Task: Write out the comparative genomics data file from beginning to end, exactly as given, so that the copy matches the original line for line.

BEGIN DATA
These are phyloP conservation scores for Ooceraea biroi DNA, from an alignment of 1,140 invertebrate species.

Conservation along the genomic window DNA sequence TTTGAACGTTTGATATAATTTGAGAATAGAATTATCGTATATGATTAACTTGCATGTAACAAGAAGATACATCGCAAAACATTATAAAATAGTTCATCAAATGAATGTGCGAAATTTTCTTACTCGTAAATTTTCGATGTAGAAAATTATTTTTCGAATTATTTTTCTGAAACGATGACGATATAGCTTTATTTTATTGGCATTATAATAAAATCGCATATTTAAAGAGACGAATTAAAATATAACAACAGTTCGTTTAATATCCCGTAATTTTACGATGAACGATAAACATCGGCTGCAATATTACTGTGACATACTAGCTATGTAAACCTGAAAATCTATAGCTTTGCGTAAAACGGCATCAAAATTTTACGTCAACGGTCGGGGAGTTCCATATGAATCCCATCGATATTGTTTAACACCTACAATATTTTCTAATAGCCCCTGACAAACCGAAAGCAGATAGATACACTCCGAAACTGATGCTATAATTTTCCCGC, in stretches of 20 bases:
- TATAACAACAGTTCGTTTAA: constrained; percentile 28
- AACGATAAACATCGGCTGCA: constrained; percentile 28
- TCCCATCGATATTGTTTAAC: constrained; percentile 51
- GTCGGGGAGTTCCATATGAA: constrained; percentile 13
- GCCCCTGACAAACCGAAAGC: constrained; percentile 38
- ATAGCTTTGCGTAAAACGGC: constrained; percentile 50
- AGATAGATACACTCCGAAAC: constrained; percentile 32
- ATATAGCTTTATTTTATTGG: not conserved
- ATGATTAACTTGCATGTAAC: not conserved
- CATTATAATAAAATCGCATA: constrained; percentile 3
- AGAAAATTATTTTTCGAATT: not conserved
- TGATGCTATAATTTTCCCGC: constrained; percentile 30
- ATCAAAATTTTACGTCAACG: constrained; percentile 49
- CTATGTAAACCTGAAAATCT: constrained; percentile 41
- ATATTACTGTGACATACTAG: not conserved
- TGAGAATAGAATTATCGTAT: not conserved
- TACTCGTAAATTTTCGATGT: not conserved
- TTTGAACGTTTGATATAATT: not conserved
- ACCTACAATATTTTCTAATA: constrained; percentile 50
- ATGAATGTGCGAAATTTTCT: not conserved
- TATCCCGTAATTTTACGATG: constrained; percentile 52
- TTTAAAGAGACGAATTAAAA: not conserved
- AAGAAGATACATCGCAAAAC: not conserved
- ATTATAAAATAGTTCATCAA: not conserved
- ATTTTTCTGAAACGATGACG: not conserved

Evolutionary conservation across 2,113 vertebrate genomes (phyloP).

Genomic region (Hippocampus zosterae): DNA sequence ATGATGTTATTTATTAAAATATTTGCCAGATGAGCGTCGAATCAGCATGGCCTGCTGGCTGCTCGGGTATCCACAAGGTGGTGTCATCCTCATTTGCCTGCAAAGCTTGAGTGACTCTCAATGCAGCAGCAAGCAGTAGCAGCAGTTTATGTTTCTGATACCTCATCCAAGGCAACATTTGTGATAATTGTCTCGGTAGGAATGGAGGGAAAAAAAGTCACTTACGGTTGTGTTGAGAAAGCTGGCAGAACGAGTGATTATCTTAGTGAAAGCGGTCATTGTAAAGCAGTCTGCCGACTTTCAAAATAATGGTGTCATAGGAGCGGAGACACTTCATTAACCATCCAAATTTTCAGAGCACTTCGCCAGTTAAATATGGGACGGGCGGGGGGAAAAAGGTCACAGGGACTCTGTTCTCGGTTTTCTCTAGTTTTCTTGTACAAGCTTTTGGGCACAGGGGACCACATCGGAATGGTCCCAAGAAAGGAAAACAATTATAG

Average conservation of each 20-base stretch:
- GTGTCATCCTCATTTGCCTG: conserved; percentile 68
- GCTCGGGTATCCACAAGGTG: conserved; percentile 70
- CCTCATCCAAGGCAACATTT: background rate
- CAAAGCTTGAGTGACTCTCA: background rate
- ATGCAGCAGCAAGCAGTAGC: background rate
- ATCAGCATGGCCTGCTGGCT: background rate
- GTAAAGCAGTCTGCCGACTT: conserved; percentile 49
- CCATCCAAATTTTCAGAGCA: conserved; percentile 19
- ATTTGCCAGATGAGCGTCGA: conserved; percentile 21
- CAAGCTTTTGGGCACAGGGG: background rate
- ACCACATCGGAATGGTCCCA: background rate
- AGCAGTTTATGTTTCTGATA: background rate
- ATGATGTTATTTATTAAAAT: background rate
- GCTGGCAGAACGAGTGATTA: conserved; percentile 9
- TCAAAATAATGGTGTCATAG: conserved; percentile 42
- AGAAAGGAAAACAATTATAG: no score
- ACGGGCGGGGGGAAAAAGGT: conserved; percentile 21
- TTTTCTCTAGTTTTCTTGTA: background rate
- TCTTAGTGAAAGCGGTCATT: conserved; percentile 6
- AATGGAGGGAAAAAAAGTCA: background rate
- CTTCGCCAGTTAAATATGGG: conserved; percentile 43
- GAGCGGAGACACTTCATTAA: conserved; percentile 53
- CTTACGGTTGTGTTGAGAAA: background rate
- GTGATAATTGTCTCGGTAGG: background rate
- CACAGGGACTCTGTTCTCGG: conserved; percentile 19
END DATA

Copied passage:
These are phyloP conservation scores for Ooceraea biroi DNA, from an alignment of 1,140 invertebrate species.

Conservation along the genomic window DNA sequence TTTGAACGTTTGATATAATTTGAGAATAGAATTATCGTATATGATTAACTTGCATGTAACAAGAAGATACATCGCAAAACATTATAAAATAGTTCATCAAATGAATGTGCGAAATTTTCTTACTCGTAAATTTTCGATGTAGAAAATTATTTTTCGAATTATTTTTCTGAAACGATGACGATATAGCTTTATTTTATTGGCATTATAATAAAATCGCATATTTAAAGAGACGAATTAAAATATAACAACAGTTCGTTTAATATCCCGTAATTTTACGATGAACGATAAACATCGGCTGCAATATTACTGTGACATACTAGCTATGTAAACCTGAAAATCTATAGCTTTGCGTAAAACGGCATCAAAATTTTACGTCAACGGTCGGGGAGTTCCATATGAATCCCATCGATATTGTTTAACACCTACAATATTTTCTAATAGCCCCTGACAAACCGAAAGCAGATAGATACACTCCGAAACTGATGCTATAATTTTCCCGC, in stretches of 20 bases:
- TATAACAACAGTTCGTTTAA: constrained; percentile 28
- AACGATAAACATCGGCTGCA: constrained; percentile 28
- TCCCATCGATATTGTTTAAC: constrained; percentile 51
- GTCGGGGAGTTCCATATGAA: constrained; percentile 13
- GCCCCTGACAAACCGAAAGC: constrained; percentile 38
- ATAGCTTTGCGTAAAACGGC: constrained; percentile 50
- AGATAGATACACTCCGAAAC: constrained; percentile 32
- ATATAGCTTTATTTTATTGG: not conserved
- ATGATTAACTTGCATGTAAC: not conserved
- CATTATAATAAAATCGCATA: constrained; percentile 3
- AGAAAATTATTTTTCGAATT: not conserved
- TGATGCTATAATTTTCCCGC: constrained; percentile 30
- ATCAAAATTTTACGTCAACG: constrained; percentile 49
- CTATGTAAACCTGAAAATCT: constrained; percentile 41
- ATATTACTGTGACATACTAG: not conserved
- TGAGAATAGAATTATCGTAT: not conserved
- TACTCGTAAATTTTCGATGT: not conserved
- TTTGAACGTTTGATATAATT: not conserved
- ACCTACAATATTTTCTAATA: constrained; percentile 50
- ATGAATGTGCGAAATTTTCT: not conserved
- TATCCCGTAATTTTACGATG: constrained; percentile 52
- TTTAAAGAGACGAATTAAAA: not conserved
- AAGAAGATACATCGCAAAAC: not conserved
- ATTATAAAATAGTTCATCAA: not conserved
- ATTTTTCTGAAACGATGACG: not conserved

Evolutionary conservation across 2,113 vertebrate genomes (phyloP).

Genomic region (Hippocampus zosterae): DNA sequence ATGATGTTATTTATTAAAATATTTGCCAGATGAGCGTCGAATCAGCATGGCCTGCTGGCTGCTCGGGTATCCACAAGGTGGTGTCATCCTCATTTGCCTGCAAAGCTTGAGTGACTCTCAATGCAGCAGCAAGCAGTAGCAGCAGTTTATGTTTCTGATACCTCATCCAAGGCAACATTTGTGATAATTGTCTCGGTAGGAATGGAGGGAAAAAAAGTCACTTACGGTTGTGTTGAGAAAGCTGGCAGAACGAGTGATTATCTTAGTGAAAGCGGTCATTGTAAAGCAGTCTGCCGACTTTCAAAATAATGGTGTCATAGGAGCGGAGACACTTCATTAACCATCCAAATTTTCAGAGCACTTCGCCAGTTAAATATGGGACGGGCGGGGGGAAAAAGGTCACAGGGACTCTGTTCTCGGTTTTCTCTAGTTTTCTTGTACAAGCTTTTGGGCACAGGGGACCACATCGGAATGGTCCCAAGAAAGGAAAACAATTATAG

Average conservation of each 20-base stretch:
- GTGTCATCCTCATTTGCCTG: conserved; percentile 68
- GCTCGGGTATCCACAAGGTG: conserved; percentile 70
- CCTCATCCAAGGCAACATTT: background rate
- CAAAGCTTGAGTGACTCTCA: background rate
- ATGCAGCAGCAAGCAGTAGC: background rate
- ATCAGCATGGCCTGCTGGCT: background rate
- GTAAAGCAGTCTGCCGACTT: conserved; percentile 49
- CCATCCAAATTTTCAGAGCA: conserved; percentile 19
- ATTTGCCAGATGAGCGTCGA: conserved; percentile 21
- CAAGCTTTTGGGCACAGGGG: background rate
- ACCACATCGGAATGGTCCCA: background rate
- AGCAGTTTATGTTTCTGATA: background rate
- ATGATGTTATTTATTAAAAT: background rate
- GCTGGCAGAACGAGTGATTA: conserved; percentile 9
- TCAAAATAATGGTGTCATAG: conserved; percentile 42
- AGAAAGGAAAACAATTATAG: no score
- ACGGGCGGGGGGAAAAAGGT: conserved; percentile 21
- TTTTCTCTAGTTTTCTTGTA: background rate
- TCTTAGTGAAAGCGGTCATT: conserved; percentile 6
- AATGGAGGGAAAAAAAGTCA: background rate
- CTTCGCCAGTTAAATATGGG: conserved; percentile 43
- GAGCGGAGACACTTCATTAA: conserved; percentile 53
- CTTACGGTTGTGTTGAGAAA: background rate
- GTGATAATTGTCTCGGTAGG: background rate
- CACAGGGACTCTGTTCTCGG: conserved; percentile 19